We have entered my favorite time of year, the Winter Solstice, midwinter, the darkest part of the year and the Christmas season where light and dark are juxtaposed.
Most of the minor celebrations centered around the Christmas season seem to be related to the solstice in one way or another. Today is St. Lucia’s Day, Sweden’s “Little Yule,” and a celebration of light in the darkness. It’s a holiday we were fond of celebrating when Aly was growing up. The 3rd and 4th Advent Sundays, also a light celebration, will bracket the Winter Solstice itself.
We had clear skies earlier this week, bringing us brief but welcome sunny days. With the waning moon a thin sliver, and very little ambient light in our view, the stars have been spectacular. Michelle stopped in the middle of the bay and turned off her headlamp to star gaze for a while on her way home.
We’ll enter the darkest days on December 17th, when we’ll receive 6 hours and 8 minutes of daylight each day through the Winter Solstice on the 21st (2:12 a.m. Alaska Standard Time) and a few days after. On December 23rd, we’ll see one minute more of daylight, and gain a little more each day from there.
With last night’s new moon, the nights are especially dark, which is fortuitous, because the Geminid meteor shower peaks tonight and tomorrow night, and continues through December 19th. Most of the meteoric activity will center around the constellation Gemini. If you’re somewhat constellationally challenged, as I am, look for Orion’s belt, then look above it, just beyond Orion’s raised arm. Castor and Pollux (the Gemini twins) are the two bright stars just beyond that. Locally, that constellation should appear over the Coast Range east of Haines about 7:00 p.m. or so. Hard to say for sure, since my planisphere doesn’t account for the profile of our horizon. (If anyone knows a good way to duplicate that accurately on a planisphere curve, please let me know—that would be really cool!)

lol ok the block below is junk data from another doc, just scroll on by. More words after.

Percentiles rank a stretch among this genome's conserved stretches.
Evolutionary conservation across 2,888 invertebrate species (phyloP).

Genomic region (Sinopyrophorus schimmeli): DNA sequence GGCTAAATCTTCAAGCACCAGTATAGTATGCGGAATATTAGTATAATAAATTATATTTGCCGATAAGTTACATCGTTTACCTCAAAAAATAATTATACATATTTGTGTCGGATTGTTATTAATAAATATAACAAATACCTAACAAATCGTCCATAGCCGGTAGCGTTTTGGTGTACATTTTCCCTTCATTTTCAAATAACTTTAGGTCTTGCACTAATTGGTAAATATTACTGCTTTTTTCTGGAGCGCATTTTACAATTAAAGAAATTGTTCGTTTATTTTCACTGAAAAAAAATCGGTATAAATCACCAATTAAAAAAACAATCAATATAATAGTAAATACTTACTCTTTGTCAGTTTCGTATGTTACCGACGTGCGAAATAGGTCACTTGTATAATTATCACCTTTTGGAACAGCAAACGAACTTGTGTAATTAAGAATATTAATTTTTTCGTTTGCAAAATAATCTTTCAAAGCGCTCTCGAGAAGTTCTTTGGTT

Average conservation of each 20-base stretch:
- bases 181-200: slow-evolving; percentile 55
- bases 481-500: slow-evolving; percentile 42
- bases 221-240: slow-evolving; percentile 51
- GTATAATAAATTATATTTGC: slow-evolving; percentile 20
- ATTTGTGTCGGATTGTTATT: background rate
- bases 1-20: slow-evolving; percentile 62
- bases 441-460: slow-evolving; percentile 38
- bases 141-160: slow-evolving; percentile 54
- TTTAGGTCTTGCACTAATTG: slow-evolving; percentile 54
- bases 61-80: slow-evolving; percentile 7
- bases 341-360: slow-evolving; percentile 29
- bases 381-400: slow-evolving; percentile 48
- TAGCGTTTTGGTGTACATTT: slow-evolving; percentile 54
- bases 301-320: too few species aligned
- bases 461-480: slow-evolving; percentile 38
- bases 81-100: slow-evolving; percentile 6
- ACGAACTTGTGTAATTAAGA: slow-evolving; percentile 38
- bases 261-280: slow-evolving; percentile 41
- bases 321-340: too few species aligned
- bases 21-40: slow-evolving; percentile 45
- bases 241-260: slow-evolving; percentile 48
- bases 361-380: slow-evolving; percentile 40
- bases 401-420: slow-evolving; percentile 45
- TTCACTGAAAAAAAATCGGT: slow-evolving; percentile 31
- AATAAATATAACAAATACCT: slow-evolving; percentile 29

All told, we’re celebrating a lot of different kinds of light this solstice.